And the Waters were a Wall
About the Jewish eruv of Amsterdam, a 75km long border mainly consisting of water.
As soon as my partner Richard Bank and I learned of the existence of an eruv in Amsterdam, we felt compelled to document it. The aim of this particular boundary is to allow the small orthodox Jewish community in Amsterdam to carry objects on the Sabbath, the day of rest. In line with the story in the Book of Exodus, when Moses parts the sea to rescue the Israelites, Jewish law says that water can serve as a boundary to demarcate an eruv.
Delving more deeply into the subject, we were transfixed by the image of water that had always flowed freely through the landscape, suddenly taking on a deeper significance when rabbis reassigned the landscape. The people who lay down boundaries have been doing this for centuries: drawing imaginary lines on a map, which you cannot see on the ground. We were moved by the time and effort that the rabbis had obviously put into creating this boundary, and the good will of the government bodies that had agreed to their highly unusual requests.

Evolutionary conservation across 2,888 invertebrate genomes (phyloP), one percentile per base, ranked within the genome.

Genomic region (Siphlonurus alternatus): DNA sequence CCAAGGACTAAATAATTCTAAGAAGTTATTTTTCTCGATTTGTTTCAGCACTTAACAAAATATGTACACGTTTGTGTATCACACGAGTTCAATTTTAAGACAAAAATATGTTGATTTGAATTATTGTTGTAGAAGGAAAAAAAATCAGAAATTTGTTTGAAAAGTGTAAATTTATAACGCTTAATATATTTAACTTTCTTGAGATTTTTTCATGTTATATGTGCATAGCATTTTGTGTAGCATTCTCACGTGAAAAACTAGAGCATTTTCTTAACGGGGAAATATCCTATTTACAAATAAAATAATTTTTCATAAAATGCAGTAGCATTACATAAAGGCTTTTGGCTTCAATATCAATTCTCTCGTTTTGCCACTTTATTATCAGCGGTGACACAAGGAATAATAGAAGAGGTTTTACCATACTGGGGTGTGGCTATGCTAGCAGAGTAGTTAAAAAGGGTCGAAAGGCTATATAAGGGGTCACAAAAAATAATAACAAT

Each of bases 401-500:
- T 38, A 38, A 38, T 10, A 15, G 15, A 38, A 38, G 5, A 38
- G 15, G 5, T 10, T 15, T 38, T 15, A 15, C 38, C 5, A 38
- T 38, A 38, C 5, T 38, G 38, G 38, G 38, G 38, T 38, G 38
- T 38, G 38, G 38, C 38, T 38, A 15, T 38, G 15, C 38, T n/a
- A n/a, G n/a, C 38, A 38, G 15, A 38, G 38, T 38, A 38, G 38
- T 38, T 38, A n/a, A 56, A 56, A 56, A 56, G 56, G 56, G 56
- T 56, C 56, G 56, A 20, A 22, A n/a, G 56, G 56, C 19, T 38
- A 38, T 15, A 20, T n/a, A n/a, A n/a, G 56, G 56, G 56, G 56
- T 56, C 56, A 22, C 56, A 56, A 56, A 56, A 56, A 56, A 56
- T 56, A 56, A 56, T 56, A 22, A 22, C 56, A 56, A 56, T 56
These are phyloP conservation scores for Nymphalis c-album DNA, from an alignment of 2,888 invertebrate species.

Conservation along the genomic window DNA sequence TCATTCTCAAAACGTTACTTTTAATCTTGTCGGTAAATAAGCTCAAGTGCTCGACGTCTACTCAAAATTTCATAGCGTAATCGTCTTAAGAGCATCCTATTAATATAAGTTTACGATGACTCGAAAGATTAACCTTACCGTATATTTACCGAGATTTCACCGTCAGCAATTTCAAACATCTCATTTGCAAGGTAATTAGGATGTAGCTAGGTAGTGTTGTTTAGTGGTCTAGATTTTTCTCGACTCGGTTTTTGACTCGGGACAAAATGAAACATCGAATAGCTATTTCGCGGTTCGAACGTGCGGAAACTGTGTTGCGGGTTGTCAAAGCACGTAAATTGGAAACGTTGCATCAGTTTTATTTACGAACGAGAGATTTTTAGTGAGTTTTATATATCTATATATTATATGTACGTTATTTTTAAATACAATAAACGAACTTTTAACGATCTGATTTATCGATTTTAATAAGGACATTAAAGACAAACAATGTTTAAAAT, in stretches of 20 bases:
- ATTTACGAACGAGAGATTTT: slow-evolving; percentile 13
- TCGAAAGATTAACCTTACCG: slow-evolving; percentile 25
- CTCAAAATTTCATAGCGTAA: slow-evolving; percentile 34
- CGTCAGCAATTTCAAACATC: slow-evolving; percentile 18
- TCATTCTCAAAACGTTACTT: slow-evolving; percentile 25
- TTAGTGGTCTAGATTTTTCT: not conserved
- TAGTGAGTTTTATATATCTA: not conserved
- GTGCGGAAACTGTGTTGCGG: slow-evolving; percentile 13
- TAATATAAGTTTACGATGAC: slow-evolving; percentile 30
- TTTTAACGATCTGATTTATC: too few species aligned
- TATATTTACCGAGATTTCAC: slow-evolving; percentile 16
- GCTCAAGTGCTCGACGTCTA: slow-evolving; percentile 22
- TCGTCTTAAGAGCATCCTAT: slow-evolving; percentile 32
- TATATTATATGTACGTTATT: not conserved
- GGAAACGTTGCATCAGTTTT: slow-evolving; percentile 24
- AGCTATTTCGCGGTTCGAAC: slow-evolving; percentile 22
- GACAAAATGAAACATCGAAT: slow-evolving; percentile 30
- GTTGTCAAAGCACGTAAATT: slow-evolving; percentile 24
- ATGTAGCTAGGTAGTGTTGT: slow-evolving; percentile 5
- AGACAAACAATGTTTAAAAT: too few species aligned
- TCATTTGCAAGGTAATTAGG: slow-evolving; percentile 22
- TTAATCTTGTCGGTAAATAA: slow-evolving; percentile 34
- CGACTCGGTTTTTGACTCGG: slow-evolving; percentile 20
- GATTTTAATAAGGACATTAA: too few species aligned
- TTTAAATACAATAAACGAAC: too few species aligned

As well as feeling admiration, we were also intrigued: a boundary steeped in ancient, but largely unknown, tradition – with all the fictive and practical elements this entails. Photographing a 75-kilometre boundary felt like a treasure hunt: if you bow your head and look over the edge of the Amsterdam quays, you see micro-landscapes emerging before your eyes. And the dark water appears to rise up to form a wall.
Saskia Aukema: photography
Richard Bank: website https://enhetwaterwaseenmuur.nl/ (Dutch language only)
Commissioned by: the Amsterdam City Archives.